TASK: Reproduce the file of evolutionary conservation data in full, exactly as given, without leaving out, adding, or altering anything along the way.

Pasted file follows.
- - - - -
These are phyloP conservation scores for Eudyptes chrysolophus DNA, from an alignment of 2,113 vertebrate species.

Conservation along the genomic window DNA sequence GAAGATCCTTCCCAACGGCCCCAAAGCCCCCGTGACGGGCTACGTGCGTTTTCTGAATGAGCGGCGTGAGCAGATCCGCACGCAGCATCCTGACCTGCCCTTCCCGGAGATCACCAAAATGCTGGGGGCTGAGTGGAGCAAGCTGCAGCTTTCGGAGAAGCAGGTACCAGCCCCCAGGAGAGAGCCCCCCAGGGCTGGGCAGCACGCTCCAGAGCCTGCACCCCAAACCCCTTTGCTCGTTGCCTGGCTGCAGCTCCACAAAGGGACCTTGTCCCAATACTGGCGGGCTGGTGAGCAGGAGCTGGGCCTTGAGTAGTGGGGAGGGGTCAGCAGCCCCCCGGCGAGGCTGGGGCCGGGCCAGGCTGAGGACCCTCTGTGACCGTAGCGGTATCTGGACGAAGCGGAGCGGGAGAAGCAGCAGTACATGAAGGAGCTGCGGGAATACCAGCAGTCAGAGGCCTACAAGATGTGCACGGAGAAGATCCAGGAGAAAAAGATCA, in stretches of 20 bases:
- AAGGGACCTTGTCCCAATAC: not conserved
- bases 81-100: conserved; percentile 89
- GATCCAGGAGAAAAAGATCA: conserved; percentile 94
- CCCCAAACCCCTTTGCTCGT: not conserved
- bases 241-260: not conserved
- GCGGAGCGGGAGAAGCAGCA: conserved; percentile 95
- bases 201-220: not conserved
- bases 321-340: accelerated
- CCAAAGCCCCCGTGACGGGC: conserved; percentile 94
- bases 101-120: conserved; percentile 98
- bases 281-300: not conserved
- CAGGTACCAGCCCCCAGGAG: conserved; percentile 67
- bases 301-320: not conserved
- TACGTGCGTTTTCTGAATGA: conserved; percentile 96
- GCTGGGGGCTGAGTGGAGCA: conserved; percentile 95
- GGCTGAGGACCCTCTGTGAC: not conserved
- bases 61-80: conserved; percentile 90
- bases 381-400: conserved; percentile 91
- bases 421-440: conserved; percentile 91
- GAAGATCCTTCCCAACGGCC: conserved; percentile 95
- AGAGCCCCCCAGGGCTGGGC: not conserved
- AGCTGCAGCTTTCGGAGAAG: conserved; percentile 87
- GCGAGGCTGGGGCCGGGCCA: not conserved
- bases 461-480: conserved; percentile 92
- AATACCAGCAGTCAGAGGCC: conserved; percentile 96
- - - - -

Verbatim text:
These are phyloP conservation scores for Eudyptes chrysolophus DNA, from an alignment of 2,113 vertebrate species.

Conservation along the genomic window DNA sequence GAAGATCCTTCCCAACGGCCCCAAAGCCCCCGTGACGGGCTACGTGCGTTTTCTGAATGAGCGGCGTGAGCAGATCCGCACGCAGCATCCTGACCTGCCCTTCCCGGAGATCACCAAAATGCTGGGGGCTGAGTGGAGCAAGCTGCAGCTTTCGGAGAAGCAGGTACCAGCCCCCAGGAGAGAGCCCCCCAGGGCTGGGCAGCACGCTCCAGAGCCTGCACCCCAAACCCCTTTGCTCGTTGCCTGGCTGCAGCTCCACAAAGGGACCTTGTCCCAATACTGGCGGGCTGGTGAGCAGGAGCTGGGCCTTGAGTAGTGGGGAGGGGTCAGCAGCCCCCCGGCGAGGCTGGGGCCGGGCCAGGCTGAGGACCCTCTGTGACCGTAGCGGTATCTGGACGAAGCGGAGCGGGAGAAGCAGCAGTACATGAAGGAGCTGCGGGAATACCAGCAGTCAGAGGCCTACAAGATGTGCACGGAGAAGATCCAGGAGAAAAAGATCA, in stretches of 20 bases:
- AAGGGACCTTGTCCCAATAC: not conserved
- bases 81-100: conserved; percentile 89
- GATCCAGGAGAAAAAGATCA: conserved; percentile 94
- CCCCAAACCCCTTTGCTCGT: not conserved
- bases 241-260: not conserved
- GCGGAGCGGGAGAAGCAGCA: conserved; percentile 95
- bases 201-220: not conserved
- bases 321-340: accelerated
- CCAAAGCCCCCGTGACGGGC: conserved; percentile 94
- bases 101-120: conserved; percentile 98
- bases 281-300: not conserved
- CAGGTACCAGCCCCCAGGAG: conserved; percentile 67
- bases 301-320: not conserved
- TACGTGCGTTTTCTGAATGA: conserved; percentile 96
- GCTGGGGGCTGAGTGGAGCA: conserved; percentile 95
- GGCTGAGGACCCTCTGTGAC: not conserved
- bases 61-80: conserved; percentile 90
- bases 381-400: conserved; percentile 91
- bases 421-440: conserved; percentile 91
- GAAGATCCTTCCCAACGGCC: conserved; percentile 95
- AGAGCCCCCCAGGGCTGGGC: not conserved
- AGCTGCAGCTTTCGGAGAAG: conserved; percentile 87
- GCGAGGCTGGGGCCGGGCCA: not conserved
- bases 461-480: conserved; percentile 92
- AATACCAGCAGTCAGAGGCC: conserved; percentile 96